Gregory Maguire is a huge (and self-professed) fan of T.H. White, who wrote The Once and Future King. Maguire had this to say about that book:
I observed in it several admirable attributes that I try to make hallmarks of my own work. First, the book is derived from a popular set of myths and commonly held stories that form part of our Western foundation myth (the King Arthur stories). Second, the book is by turns profound, endearing, and comical. (Source)
Maguire explained in an interview that he based Elphaba on some of his own favorite real-life heroines:
[Elphaba] is my hero. I wrote her because I wanted to put in the parts of my heroines – Emily Dickinson, Lena Horne, Virginia Woolf, Laura Nyro – all in one person, and have someone to admire.
Emily Dickinson was an American poet and noted recluse. Lena Horne is a singer, actress, and civil rights activist who appeared in the 1978 movie The Wiz (yet another adaptation of the Oz myth). And Virginia Woolf was a modernist author. (Source)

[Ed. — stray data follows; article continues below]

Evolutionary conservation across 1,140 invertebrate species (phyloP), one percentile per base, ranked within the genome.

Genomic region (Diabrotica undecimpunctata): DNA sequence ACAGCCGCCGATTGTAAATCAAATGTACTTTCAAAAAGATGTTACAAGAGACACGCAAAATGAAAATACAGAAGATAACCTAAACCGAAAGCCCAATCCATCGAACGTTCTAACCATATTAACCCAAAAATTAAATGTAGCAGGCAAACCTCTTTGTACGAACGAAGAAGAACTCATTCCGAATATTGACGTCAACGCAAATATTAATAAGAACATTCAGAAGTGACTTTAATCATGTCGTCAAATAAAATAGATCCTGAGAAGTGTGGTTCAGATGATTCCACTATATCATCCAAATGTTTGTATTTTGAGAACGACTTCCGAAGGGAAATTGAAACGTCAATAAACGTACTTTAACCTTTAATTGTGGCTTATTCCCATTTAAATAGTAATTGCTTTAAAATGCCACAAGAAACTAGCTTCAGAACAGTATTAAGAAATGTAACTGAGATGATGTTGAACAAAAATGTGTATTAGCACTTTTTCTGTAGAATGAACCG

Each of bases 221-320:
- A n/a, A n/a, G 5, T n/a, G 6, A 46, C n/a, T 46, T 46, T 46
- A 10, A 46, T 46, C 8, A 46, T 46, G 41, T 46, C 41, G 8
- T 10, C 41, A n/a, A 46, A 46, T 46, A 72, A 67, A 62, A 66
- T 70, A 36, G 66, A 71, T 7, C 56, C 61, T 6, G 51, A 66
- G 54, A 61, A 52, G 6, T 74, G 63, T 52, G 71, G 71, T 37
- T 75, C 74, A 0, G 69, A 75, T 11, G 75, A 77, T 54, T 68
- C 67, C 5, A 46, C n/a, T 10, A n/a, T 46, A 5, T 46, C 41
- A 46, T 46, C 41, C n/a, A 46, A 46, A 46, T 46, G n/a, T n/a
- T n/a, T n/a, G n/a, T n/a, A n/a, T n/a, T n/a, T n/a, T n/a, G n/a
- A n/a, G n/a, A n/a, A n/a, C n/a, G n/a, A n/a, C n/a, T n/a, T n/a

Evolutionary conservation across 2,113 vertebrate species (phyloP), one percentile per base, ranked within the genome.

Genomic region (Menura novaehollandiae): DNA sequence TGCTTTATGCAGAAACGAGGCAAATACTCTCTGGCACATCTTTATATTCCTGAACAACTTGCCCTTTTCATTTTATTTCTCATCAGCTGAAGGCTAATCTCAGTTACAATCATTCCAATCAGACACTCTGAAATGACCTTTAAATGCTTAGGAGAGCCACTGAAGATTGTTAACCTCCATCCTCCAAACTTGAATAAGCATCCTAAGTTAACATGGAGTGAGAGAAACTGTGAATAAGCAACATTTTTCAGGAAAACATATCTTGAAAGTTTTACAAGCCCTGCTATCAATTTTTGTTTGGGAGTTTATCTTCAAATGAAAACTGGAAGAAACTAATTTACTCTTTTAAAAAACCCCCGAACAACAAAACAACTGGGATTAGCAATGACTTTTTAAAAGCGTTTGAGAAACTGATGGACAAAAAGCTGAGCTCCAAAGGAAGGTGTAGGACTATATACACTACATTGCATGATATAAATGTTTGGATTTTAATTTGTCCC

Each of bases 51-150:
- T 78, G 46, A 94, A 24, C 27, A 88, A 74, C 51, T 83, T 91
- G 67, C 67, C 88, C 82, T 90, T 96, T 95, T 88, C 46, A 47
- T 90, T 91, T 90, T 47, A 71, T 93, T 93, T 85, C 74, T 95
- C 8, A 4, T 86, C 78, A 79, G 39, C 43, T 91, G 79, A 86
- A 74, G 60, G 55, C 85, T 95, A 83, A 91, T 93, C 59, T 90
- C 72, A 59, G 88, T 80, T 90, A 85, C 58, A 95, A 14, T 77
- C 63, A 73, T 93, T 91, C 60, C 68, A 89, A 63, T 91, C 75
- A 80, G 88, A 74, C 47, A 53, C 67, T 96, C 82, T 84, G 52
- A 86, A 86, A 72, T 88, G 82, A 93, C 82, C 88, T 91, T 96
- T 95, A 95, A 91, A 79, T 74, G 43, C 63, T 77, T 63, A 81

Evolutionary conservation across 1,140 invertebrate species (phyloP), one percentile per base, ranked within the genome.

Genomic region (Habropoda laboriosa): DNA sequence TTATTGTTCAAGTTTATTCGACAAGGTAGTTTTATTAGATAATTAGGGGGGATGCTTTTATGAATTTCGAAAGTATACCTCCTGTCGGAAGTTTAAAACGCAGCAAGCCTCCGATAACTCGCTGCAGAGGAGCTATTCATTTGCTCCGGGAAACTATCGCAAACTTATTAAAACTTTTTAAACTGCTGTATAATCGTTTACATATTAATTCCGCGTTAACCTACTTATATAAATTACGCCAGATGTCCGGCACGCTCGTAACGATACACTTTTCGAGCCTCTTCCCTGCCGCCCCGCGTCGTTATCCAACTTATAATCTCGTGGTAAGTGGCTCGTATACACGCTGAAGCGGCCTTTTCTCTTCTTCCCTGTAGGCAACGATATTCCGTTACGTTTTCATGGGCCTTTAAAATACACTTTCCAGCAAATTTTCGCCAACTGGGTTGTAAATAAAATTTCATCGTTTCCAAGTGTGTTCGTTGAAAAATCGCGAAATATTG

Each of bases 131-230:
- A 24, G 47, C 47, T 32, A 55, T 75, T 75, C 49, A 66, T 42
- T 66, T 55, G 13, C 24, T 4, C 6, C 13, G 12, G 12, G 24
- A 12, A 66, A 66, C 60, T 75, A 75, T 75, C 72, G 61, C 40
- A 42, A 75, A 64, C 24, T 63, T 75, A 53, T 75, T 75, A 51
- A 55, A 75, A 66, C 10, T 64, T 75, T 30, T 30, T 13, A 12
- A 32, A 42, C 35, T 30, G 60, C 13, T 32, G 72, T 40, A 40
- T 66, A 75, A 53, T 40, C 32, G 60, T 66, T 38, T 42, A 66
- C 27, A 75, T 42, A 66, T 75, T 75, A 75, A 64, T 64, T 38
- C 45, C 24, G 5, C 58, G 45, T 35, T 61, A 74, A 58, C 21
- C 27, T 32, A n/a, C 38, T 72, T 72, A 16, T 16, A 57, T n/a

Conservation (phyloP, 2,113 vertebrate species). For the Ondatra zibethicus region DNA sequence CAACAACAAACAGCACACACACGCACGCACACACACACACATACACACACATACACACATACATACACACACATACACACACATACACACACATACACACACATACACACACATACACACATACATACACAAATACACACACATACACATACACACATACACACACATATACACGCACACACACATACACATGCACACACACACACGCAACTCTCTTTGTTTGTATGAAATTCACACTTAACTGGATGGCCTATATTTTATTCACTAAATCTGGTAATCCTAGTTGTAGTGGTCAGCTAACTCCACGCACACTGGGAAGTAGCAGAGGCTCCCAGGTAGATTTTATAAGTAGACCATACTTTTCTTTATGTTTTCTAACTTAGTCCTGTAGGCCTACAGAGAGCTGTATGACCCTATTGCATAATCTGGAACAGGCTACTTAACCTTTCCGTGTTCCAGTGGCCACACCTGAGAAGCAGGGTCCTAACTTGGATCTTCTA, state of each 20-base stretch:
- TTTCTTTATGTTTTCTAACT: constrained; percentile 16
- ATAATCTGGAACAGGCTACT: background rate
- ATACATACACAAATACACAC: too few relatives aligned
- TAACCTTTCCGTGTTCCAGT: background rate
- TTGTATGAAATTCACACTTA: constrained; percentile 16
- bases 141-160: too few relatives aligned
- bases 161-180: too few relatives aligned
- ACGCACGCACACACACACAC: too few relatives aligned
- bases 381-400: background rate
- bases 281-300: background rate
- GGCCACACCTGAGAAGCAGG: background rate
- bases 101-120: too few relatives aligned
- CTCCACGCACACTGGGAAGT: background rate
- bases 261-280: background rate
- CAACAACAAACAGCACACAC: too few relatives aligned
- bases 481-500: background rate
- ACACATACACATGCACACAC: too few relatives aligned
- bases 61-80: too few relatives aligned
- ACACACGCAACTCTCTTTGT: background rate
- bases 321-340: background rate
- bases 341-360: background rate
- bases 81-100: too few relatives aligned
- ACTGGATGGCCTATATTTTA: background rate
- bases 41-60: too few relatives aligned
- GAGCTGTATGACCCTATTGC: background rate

In their "100 Great Heroes and Villains of Film" list, the American Film Institute voted the Wicked Witch of the West the number four villain. Good job, Elphaba. Who was number one? Hannibal Lecter from The Silence of the Lambs. (Source)
L. Frank Baum, author of The Wonderful Wizard of Oz, actually wrote fourteen Oz books between 1900 and 1920. Maguire draws from the Oz mythology introduced in these later novels in Wicked. (Source)
Maguire took Elphaba's name from the phonetic pronunciation of L. Frank Baum's initials: L.F.B. (Source)